A common enzyme in both banana skin and human skin is helping scientists get a jump on skin cancer. What’s more, the new detection method pioneered as a result of this analysis is non-invasive and may eliminate the need for skin biopsies in the future.
The enzyme tyrosinase causes both the brown spots on bananas’ skin as well as humans’ skin. In humans who have melanoma, the deadliest form of skin cancer. The researchers conducting these studies, under the direction of Hubert Girault at the Laboratory of Physical and Analytical Electrochemistry at Sion, posit that when tyrosinase malfunctions, it causes disruption in melanin, the chemical responsible for skin pigmentation. This disruption results in brown spots…and the spots are about the same size on both humans and bananas.
By analyzing the growth of the spots on bananas researchers were able to draw parallels between the spots’ appearance and distribution on bananas’ skin and skin samples from cancer patients. These parallels allowed scientists to draw conclusions based on the spot pigmentation and distribution and the stage of cancer.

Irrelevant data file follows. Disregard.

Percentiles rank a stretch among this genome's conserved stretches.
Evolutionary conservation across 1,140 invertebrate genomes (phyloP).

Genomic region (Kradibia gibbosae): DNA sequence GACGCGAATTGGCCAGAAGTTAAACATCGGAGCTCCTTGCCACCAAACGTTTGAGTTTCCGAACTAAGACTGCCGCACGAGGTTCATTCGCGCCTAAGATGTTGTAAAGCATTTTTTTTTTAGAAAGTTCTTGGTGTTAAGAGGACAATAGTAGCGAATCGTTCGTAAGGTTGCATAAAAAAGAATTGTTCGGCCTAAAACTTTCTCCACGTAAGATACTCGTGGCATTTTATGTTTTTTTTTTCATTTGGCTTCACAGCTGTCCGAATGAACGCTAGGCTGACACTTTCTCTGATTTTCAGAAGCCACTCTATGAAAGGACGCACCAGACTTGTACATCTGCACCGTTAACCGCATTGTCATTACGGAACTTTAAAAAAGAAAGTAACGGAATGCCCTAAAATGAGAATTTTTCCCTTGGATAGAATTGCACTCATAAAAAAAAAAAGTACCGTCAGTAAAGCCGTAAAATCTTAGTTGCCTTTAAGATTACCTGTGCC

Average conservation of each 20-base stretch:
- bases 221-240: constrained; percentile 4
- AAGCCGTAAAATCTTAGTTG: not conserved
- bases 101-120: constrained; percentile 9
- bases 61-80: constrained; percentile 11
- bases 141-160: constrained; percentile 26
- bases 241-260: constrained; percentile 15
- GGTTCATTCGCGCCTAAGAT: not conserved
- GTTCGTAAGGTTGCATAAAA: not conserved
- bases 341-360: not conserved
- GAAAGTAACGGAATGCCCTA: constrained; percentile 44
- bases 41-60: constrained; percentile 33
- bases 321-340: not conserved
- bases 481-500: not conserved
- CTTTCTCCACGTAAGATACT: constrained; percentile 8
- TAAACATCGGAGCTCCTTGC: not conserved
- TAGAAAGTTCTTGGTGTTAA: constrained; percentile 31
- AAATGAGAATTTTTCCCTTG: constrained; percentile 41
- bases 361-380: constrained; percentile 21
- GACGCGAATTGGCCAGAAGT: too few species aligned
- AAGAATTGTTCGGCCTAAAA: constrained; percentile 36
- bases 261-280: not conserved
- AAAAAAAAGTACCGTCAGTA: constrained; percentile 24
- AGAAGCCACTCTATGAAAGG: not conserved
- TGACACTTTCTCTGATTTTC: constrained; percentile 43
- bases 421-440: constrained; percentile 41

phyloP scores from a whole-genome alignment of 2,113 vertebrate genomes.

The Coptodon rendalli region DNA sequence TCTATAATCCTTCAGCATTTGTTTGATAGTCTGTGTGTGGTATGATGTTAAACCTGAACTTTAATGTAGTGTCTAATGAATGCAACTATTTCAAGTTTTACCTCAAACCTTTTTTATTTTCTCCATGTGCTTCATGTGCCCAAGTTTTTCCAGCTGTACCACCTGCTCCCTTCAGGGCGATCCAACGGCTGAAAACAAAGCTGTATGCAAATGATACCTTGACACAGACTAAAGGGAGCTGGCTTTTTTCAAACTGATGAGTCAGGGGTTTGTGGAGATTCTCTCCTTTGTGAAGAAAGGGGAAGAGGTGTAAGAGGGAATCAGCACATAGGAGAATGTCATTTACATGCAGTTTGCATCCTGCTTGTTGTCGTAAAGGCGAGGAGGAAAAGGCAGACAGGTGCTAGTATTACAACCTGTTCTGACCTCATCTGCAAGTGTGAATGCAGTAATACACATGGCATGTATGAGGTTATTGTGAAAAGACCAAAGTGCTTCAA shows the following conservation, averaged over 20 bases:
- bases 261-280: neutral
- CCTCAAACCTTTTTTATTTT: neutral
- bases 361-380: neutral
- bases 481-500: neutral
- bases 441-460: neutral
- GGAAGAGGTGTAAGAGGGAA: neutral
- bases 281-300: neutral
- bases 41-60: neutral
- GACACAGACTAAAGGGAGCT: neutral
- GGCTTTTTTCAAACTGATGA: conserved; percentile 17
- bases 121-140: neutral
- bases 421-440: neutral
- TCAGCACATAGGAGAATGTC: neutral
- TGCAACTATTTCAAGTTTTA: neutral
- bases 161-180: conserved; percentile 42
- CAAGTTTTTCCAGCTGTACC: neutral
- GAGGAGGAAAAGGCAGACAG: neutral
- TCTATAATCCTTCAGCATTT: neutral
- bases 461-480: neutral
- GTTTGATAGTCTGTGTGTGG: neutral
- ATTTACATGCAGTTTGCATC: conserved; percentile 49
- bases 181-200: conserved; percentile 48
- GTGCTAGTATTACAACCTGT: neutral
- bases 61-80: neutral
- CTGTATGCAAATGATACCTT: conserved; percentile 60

In Stage I melanoma, the level and distribution of tyrosinase isn’t apparent, but the levels and appearance change through stages 2 and 3. Armed with this knowledge, the research team was able to design a scanner that passes over the uneven skin and, using an electrochemical response mechanism, measures the amount of tyrosinase present, as well as its distribution. This gives researchers the ability to determine the stage of skin cancer present.
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Next on the agenda: create a scanner based on the one used for diagnosis for treatment of cancerous tumors. This could eliminate the need for biopsies or chemotherapy. “Our initial laboratory tests showed us that our device could be used to destroy the cells,” Girault stated. While this device is still in the conception stages, it could give a lot of hope for cancer patients to receive much less-invasive and potentially more targeted treatment of skin cancer than current methods.